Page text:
Nuclear Physics Forum

The LBNL Nuclear Physics Forum (NP Forum) is a weekly (more or less) seminar series covering topics in low-energy nuclear science, including nuclear structure, nuclear chemistry and heavy element research, applied physics and much more. The NP Forum series involves the nuclear structure group, heavy element research group and research groups from the UC Berkeley campus. NP Forums are typically scheduled for 11am on Thursdays in the Building 88 2nd floor conference room area, with refreshments (coffee + cookies) available from 10:45am.

2020-2022 Pandemic NP Forum Series

Upcoming Forums...

Friday, April 15, 2022, 9:00 AM

Zoom ID: 961 4839 3619 Password: 714891

Dr. Yonggi Park, Texas A&M University - Corpus Christi

"Recurrent Neural Networks for Dynamical Systems: Applications to Ordinary Differential Equations, Collective Motion, and Hydrological Modeling"

Classical methods of solving spatiotemporal dynamical systems include statistical approaches such as autoregressive integrated moving average, which assume linear and stationary relationships between systems' previous outputs. Development and implementation of linear methods are relatively simple, but they often do not capture non-linear relationships in the data. Thus, artificial neural networks (ANNs) are receiving attention from researchers in analyzing and forecasting dynamical systems. Recurrent neural networks (RNN), derived from feed-forward ANNs, use internal memory to process variable-length sequences of inputs.

This allows RNNs to applicable for finding solutions for a vast variety of problems in spatiotemporal dynamical systems. Thus, in this paper, we utilize RNNs to treat some specific issues associated with dynamical systems.

Specifically, we analyze the performance of RNNs applied to three tasks: reconstruction of correct Lorenz solutions for a system with a formulation error, reconstruction of corrupted collective motion trajectories, and forecasting of streamflow time series possessing spikes, representing three fields, namely, ordinary differential equations, collective motion, and hydrological modeling, respectively. We train and test RNNs uniquely in each task to demonstrate the broad applicability of RNNs in reconstruction and forecasting the dynamics of dynamical systems.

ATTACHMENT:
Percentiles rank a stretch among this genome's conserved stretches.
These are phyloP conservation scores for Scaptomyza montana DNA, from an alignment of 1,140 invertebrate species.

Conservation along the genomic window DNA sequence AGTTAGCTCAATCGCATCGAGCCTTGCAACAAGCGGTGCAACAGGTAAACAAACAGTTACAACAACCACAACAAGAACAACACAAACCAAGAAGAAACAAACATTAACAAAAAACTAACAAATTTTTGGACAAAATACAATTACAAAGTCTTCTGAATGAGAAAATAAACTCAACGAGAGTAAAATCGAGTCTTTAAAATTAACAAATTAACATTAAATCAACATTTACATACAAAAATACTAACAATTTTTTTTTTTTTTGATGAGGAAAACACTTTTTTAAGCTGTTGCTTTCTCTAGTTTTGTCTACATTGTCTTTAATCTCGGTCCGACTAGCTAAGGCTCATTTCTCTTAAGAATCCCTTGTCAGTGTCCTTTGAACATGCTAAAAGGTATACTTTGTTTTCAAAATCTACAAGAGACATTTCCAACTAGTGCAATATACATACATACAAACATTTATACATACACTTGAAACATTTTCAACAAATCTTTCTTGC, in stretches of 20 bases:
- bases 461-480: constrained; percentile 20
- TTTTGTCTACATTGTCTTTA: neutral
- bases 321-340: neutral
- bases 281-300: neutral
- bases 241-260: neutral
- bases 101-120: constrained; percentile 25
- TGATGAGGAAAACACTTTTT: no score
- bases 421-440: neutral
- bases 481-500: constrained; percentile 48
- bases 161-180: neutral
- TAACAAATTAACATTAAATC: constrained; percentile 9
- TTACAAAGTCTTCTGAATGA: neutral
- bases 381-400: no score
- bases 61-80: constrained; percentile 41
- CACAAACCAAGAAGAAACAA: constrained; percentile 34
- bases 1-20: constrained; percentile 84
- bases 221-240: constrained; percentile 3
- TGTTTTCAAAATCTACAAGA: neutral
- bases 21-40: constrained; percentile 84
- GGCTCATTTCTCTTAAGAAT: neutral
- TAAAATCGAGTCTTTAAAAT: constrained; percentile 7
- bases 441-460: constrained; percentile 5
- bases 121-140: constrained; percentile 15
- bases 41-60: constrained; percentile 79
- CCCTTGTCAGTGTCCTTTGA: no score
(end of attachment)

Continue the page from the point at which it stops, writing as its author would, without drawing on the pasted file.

Past Forums...

Wednesday, February 20, 2019, 11:00 AM

Prof. Michael Block, GSI Helmholtzzentrum fur Schwerionenforschung

"Precision Measurements in the Region of the Heaviest Elements"

Thursday, February 28, 2019, 11:00 AM

Dr. Boris Pritychenko, NNDC, Brookhaven National Laboratory

"New Approach for Determination of Stellar Nucleosynthesis Abundances"

Thursday, March 7, 2019, 11:00 AM

Prof. Kyle Leach, Colorado School of Mines

"The Current Status of Vud and the Top-Row CKM Unitarity Test: How Did We Get Here?"

Thursday, March 21, 2019, 11:00 AM

Dr. Darren Bleuel, Lawrence Livermore National Laboratory

"Neutrons at the 88-Inch Cyclotron"

Thursday, April 18, 2019, 11:00 AM

Prof. Ritu Kanungo, St. Mary's University

"Reaction spectroscopy unveils new features in rare isotopes"

Thursday, May 2, 2019, 11:00 AM

Dr. Alex Zylstra, Lawrence Livermore National Laboratory

"Studying Nuclear Astrophysics with Laser-Generated High-Energy-Density Plasmas"

Friday, May 17, 2019, 11:00 AM

Prof. Umesh Garg, University of Notre Dame

"Nuclear Incompressibility: How Collective Excitation Modes of a Nucleus Characterize Astrophysical Processes"

Thursday, May 23, 2019, 10:00 AM

Dr. Jack Henderson, Lawrence Livermore National Laboratory

"Nuclear Collectivity and Deformation"

Thursday, November 14, 2019, 11:00 AM

Prof. Alfredo Poves

"Shape Coexistence and Islands of Inversion"

Tuesday, December 10, 2019, 11:00 AM

Dr. Bethany Goldblum, University of California Berkeley

"Nuclear Science for National Security Applications"

Thursday, December 12, 2019, 10:30 AM

Jonas Karthein, CERN & Universitat Heidelberg, Germany

"High-precision mass measurements for nuclear structure and astrophysics studies"

Monday, December 16, 2019, 11:00 AM

Dr. Fnu Krishichayan, TUNL and Duke University

"Nuclear data activities at TUNL relevant to NNSA interests and isotope production"

Thursday, August 27, 2020

11:00 AM

ZOOM ID: 932 0238 3806; Password: NPForum27

Dr. Michael Skulski

Department of Physics, University of Notre Dame

"Development of 129I AMS at the NSL for Measurements of the Great Lakes Region"